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ORIGINAL ARTICLE
Year : 2020  |  Volume : 9  |  Issue : 3  |  Page : 1517-1521

Pain profile of premature infants during routine procedures in neonatal intensive care: An observational study


1 Department of Paediatrics, Pramukhswami Medical College, Karamsad-Anand, Gujarat, India
2 Central Research Services, Charutar Arogya Mandal, Karamsad-Anand, Gujarat, India
3 Department of Physiology, Pramukhswami Medical College, Karamsad-Anand, Gujarat, India

Correspondence Address:
Prof. Somashekhar M Nimbalkar
Department of Pediatrics, Pramukhswami Medical College, Karamsad-Anand, Gujarat - 388 325
India
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Source of Support: None, Conflict of Interest: None


DOI: 10.4103/jfmpc.jfmpc_1033_19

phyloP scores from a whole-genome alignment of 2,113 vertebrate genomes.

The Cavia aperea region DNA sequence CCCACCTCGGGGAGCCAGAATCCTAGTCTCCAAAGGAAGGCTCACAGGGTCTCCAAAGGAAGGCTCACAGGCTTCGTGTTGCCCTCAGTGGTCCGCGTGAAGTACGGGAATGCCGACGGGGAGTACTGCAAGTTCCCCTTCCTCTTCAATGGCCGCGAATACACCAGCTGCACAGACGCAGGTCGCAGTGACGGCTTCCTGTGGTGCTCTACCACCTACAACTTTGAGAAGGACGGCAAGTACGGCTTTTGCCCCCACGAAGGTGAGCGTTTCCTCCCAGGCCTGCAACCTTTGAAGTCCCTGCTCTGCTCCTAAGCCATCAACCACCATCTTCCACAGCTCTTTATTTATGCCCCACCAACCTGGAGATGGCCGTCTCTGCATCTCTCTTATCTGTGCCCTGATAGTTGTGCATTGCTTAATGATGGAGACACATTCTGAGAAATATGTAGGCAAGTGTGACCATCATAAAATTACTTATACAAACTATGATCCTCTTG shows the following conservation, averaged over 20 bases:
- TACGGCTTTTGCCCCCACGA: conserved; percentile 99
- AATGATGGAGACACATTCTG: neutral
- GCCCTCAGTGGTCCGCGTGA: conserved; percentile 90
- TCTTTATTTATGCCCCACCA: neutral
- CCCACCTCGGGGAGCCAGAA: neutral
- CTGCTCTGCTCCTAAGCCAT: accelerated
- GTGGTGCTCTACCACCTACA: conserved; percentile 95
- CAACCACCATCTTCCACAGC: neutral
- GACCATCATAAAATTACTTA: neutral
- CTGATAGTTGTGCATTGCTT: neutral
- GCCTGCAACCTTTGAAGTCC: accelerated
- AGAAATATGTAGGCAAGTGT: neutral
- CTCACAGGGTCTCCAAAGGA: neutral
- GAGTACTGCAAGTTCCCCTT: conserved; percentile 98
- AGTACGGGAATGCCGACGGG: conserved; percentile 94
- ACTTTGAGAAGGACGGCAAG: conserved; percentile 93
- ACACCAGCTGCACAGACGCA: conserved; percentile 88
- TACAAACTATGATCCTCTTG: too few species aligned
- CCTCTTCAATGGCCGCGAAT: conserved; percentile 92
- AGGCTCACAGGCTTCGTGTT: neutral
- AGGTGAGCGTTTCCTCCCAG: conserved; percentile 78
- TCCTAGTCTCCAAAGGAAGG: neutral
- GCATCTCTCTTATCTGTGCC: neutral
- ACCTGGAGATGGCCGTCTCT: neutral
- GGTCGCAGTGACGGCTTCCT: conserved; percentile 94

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Background: Premature neonates receive a large number of painful procedures during their stay in the neonatal intensive care unit (NICU). However, there are many other processes that happen in the NICU, which may not be considered painful but can cause discomfort and/or stress to the neonate. Method: Pain profile during routine procedures in NICU was assessed using the premature infant pain profile (PIPP) score. Neonates of gestational age >26 weeks, less than 7 days old and admitted for less than 7 days in the NICU were included. Results: A total of 662 procedures were observed in 132 (78 M, 54 F) neonates. The mean (SD) age of the neonates was 2.4 (1.8) days and the mean (SD) birth weight was 2.3 (0.6) kg. 63 (54.5%) were of low birth weight (LBW), 85 (64.39%) were full term. High PIPP score was noted in blood sampling, heel prick, suction, and weight measurement. Significant differences were observed in the PIPP score during blood sampling and suction across gender. Some ordinary and non-stressful procedures also scored very high on the PIPP scale. Conclusions: The validity of PIPP needs to be reexamined. Our understanding of pain during routine procedures may need to be revisited.


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